Yes I told you, this is not my story, but I am not the kind of director who wants to hide behind the personalities in the movie. This kind of boy represents the youth and, when I was talking about something ephemeral before, I mean that these boys represent a period in life that is very short, this period in your twenties where everything seems to be possible. You are discovering a new life, and also when you have a beautiful face everybody is looking at you, but I also wanted to show that this period is very short.
So this guy is in this period, and everybody is looking at him; they want to possess him for a short time maybe. I wanted to, like an artist, express my feelings about this period, so when he says that at the beginning, it is because I, the director, am thinking about youth, about freedom, about making things in cabaret et cetera.
There’s an improvisation element to some of the text. Was this a result of your direction?
I wanted the actors to be free. I had some situations that I explained to them and then they could run for free within them, with their own words, because I wanted a familiar way of speaking, also for them to speak as a New Yorker would speak, how someone from Brooklyn would speak.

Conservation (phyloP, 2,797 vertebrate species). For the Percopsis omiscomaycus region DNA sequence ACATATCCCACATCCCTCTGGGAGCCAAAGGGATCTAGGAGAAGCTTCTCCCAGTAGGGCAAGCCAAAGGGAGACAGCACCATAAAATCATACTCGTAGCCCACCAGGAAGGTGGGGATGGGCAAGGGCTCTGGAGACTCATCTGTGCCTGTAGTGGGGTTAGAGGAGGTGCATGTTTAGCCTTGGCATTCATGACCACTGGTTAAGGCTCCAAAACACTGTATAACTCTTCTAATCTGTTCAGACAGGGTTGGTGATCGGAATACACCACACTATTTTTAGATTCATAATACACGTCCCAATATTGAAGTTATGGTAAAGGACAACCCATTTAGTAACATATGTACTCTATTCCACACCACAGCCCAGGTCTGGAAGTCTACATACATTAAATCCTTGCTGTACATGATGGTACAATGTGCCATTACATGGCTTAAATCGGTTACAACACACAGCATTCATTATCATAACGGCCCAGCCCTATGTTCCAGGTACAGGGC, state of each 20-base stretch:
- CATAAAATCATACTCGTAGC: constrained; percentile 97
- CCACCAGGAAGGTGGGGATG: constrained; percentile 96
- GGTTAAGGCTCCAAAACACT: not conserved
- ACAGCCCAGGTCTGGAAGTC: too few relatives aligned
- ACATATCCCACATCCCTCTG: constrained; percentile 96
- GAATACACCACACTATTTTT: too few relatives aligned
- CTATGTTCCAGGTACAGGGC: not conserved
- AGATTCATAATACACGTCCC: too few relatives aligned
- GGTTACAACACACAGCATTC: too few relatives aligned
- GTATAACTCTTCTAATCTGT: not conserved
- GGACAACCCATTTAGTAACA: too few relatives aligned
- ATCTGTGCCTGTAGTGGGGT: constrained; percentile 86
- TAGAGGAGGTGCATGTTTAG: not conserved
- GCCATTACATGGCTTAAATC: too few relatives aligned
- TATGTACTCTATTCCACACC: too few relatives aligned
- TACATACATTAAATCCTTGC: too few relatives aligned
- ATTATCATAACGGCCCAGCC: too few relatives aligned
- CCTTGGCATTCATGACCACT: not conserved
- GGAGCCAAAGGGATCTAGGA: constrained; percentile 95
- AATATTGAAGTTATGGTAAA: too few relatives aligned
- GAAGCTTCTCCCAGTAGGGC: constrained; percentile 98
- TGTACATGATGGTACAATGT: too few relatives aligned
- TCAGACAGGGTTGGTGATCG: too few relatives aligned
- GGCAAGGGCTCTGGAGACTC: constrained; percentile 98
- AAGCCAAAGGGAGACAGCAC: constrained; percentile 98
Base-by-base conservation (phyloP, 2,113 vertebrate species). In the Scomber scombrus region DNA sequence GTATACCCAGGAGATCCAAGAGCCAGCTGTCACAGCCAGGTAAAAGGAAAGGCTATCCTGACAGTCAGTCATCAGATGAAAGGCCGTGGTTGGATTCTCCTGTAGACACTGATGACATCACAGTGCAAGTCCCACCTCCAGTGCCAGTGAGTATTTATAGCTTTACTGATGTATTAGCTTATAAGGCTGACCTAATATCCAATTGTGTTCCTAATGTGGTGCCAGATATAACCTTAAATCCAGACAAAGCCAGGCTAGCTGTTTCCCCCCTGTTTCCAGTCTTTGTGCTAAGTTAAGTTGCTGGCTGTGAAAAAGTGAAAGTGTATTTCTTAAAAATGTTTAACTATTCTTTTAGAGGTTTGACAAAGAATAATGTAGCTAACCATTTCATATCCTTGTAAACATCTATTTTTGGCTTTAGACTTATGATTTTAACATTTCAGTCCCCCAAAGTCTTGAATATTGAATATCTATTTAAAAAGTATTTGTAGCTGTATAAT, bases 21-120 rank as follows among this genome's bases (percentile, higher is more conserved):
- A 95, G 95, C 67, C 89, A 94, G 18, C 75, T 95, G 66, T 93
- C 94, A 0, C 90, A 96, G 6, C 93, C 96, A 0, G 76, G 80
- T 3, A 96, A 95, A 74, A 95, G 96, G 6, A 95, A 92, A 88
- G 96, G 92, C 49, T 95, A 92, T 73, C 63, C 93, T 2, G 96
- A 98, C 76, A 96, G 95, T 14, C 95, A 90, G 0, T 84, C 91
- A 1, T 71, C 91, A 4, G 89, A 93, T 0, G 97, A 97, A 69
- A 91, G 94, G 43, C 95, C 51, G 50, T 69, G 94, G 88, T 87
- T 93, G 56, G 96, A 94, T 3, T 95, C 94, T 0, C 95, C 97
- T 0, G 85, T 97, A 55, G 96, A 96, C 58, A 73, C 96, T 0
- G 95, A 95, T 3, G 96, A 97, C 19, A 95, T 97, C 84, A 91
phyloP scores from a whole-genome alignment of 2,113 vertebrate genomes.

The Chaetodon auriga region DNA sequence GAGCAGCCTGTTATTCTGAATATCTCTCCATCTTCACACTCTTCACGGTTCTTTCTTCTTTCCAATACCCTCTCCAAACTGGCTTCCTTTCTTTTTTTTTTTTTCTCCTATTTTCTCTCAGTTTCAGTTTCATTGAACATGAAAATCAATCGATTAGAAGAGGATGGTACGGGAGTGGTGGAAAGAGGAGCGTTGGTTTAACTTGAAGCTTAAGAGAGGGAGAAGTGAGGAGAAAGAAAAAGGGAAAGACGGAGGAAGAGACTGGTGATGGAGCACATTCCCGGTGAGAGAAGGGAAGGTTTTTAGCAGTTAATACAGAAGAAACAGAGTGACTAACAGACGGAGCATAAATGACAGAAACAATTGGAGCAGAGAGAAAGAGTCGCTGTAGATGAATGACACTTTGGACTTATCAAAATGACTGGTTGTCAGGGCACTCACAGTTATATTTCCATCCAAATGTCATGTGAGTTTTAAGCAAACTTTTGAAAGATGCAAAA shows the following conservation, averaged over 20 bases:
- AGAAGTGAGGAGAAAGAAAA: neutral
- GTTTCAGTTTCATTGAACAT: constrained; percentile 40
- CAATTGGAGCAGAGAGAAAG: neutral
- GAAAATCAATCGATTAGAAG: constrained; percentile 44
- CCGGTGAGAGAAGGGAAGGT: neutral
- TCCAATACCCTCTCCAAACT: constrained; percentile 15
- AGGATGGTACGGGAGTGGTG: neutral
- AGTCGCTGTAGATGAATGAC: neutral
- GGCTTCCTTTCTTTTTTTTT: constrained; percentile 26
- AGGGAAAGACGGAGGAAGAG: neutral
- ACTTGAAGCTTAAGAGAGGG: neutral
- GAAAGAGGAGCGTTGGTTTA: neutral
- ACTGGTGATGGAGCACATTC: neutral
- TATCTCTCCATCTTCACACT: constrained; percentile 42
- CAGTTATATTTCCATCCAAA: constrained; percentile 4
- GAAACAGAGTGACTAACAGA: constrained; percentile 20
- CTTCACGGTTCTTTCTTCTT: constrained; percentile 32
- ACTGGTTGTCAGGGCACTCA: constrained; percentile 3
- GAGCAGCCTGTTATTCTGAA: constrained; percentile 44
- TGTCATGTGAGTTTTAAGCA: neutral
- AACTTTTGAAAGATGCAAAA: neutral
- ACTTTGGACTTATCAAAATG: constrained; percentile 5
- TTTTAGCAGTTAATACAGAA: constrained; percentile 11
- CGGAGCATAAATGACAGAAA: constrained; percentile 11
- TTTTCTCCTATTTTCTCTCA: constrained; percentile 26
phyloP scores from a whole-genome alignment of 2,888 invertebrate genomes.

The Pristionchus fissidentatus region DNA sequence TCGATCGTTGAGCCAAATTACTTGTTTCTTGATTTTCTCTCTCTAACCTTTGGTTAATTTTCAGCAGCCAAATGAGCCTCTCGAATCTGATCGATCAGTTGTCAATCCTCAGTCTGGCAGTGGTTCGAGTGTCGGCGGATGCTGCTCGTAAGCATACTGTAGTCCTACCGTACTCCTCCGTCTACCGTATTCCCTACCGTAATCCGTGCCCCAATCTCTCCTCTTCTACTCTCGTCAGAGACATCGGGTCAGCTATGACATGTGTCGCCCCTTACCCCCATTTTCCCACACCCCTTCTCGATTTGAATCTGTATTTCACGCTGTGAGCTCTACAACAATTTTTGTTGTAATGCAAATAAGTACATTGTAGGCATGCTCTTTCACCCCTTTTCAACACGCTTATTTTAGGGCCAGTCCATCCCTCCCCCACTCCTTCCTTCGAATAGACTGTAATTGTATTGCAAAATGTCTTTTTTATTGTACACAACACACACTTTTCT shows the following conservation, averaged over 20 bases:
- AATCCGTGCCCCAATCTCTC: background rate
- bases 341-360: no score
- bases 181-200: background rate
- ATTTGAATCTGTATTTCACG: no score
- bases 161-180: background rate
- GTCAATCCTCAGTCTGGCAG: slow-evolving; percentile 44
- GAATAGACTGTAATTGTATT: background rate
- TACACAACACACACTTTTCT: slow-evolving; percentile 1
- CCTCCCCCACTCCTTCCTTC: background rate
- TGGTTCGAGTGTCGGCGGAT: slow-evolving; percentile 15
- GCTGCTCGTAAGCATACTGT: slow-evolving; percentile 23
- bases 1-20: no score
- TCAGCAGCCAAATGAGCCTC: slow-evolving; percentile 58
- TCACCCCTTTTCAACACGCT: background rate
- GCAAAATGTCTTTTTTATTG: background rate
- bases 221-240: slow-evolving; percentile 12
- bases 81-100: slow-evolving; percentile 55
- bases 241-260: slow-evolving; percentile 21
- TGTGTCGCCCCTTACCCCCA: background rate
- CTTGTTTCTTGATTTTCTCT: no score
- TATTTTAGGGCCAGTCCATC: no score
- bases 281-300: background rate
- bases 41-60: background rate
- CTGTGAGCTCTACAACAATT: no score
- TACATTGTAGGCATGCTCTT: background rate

Was there anything bizarre that happened while filming in the Bizarre?
Not really. But I didn’t show some of things because they were too hard for cinema, I think.
I didn’t want the shows [in the club scenes] to just illustrate the movie. I selected shows which meant something about the movie, sexual relations between boys and girls, blood and violence, a show against racism and a show against homophobia. There were many more [acts] I could have shown, but I tried to make a good resumé that could happen in this place.
Is there a style that defines your work?
What is really important for me is to be independent. I make movies on a low budget, this is a low budget but completely independent of the industry. There is Hollywood with a lot of money, and on the other side you have the very small shops that are making artisan films. I am this kind of director, and I want to stay like this because this is how you can have more creativity; I can talk about exactly what I want, I can have the kind of actors I really want. So I want to be considered as an independent and free director. Independence and freedom is what I want to have in my movies. To be free.
So, what’s next?
The next project is called River Bank, and we will shoot in September. It will be an English movie too, which we will shoot in a big forest in North America. A movie of five male characters who are isolated in a forest, nothing more. It is a very simple.
Thank you. Anything you want to add?
I like talking to English people because it is a country I love very much. What I love in people, all kinds of different people is spirit and eccentricity, I like this very much. So I am very happy to talk with you.
Bizarre does not yet have a UK release date.
Read more of our reviews and interviews from the festival here.
For further information about Berlin Film Festival 2015 visit here.
Watch the trailer for Bizarre here: